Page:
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PARIS is like a lover you can never really know...

every time I left Paris, I felt my heart ripping out. I knew that it was a place I would never "own", only inhabit

PARIS is like a lover you can never really know...
always allusive, taking hold of you, with no concrete return on your passion, energy or investment.

I grew up in Seattle, went to college in Philly, and never wanted to live anywhere in the world expect in Paris, which is where I picked up and promptly disembarked to upon graduation, with only my portfolio and camera gear in hand. I wanted to work in the fashion industry...

I lived there, made friends, cooked meals, drank wine, danced late nights at the clubs (Sheherazade, Pigalle, La Palace, Les Bains) had lovers, and finally settled on an unlikely German whom I met at the Elle Studios, where we both worked as photo assistants.

We trekked to Berlin every summer, and tooled around in his little beat up VW across central Europe, hitting up all the former E.Bloc countries...Berlin was hugely attractive place, but every time I left Paris, from my Year Abroad studies in college to my Berlin summers, I felt my heart ripping out. I knew that it was a place I would never "own", only inhabit. It always belonged to a different kind of person, not to me. I saw my times there as this condensed whirl of folly, and that I did not achieve what I had meant to do there. That I had tried and failed, and that now that I was physically on my way "home" my time was up and it could never be redone...I would never have that same chance at Paris, to make something in my youth, again.

My best French pal Stephane used to say, "there is no one more Parisian than a foreigner," which held true to a degree, but never gave me the sense that I was at home....So the two songs that gave me the most solace at the time were, Josephine Baker's, "J'ai Deux Amours, Mon Pays et Paris (I've Two Lovers, my Country and Paris)" and Chet Baker's, "Every Time We Say Goodbye I Die a Little..."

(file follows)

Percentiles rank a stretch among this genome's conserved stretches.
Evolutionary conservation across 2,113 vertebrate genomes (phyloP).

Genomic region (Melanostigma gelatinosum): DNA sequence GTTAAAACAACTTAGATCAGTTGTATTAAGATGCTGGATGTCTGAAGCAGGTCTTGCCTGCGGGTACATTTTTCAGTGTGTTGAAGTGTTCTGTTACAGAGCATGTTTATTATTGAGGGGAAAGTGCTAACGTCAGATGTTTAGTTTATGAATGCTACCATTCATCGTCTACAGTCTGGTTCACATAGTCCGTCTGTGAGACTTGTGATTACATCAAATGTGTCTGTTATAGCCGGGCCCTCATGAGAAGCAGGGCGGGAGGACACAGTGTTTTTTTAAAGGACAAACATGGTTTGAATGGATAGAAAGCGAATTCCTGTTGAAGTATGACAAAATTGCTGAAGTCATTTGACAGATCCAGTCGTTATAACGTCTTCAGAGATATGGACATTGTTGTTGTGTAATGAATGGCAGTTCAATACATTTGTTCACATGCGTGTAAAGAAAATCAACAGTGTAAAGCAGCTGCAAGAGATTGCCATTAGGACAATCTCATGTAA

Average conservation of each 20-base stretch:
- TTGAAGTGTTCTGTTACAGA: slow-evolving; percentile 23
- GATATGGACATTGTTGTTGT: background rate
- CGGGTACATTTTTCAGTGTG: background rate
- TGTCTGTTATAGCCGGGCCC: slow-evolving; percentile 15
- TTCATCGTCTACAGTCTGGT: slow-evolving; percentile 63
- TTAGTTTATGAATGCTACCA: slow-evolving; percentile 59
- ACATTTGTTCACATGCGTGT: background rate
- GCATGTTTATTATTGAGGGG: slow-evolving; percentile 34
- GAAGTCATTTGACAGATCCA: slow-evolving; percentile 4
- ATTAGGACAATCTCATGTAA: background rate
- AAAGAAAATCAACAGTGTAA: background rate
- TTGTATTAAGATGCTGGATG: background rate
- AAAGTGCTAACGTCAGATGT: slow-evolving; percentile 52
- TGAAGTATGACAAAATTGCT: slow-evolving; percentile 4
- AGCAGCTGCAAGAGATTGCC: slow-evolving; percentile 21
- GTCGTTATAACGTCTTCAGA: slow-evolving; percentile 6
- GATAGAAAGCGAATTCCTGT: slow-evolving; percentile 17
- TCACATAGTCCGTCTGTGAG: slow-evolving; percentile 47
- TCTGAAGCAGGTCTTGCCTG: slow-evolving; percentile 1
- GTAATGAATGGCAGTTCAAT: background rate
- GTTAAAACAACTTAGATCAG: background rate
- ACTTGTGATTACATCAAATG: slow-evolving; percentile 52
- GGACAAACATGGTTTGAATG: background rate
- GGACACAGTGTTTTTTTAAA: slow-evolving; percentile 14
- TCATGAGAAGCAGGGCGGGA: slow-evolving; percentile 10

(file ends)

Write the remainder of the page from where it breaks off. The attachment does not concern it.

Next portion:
The first time I left as an 20-year-old, I'd dropped out of my program in film and critical studies at the Centre Odeon after 7 months...and was on a bus ride to Spain to have an adventure with my cousin.
The tears came uncontrollably as we crossed over the Peripherique and into the suburbs, and I watched all that was familiar become distant, and eventually turn into lush, bland countryside.
 
Here is an image of me from a train, on the tracks at Gare de L'est, taken by my former boyfriend, Tobias, as I departed Paris for the last time, at 24, only to return, again and again as it turned out, as a tourist from America, and a different, grown person. What I didn't know then was that I needed that time to become the person I would eventually be, a photographer of architecture, an documentarist of the built environment, a romantic of all things built and unbuilt, and a sentimentalist. The experience of leaving was the necessary right of passage, the break with my student years and segue to my eventual career.

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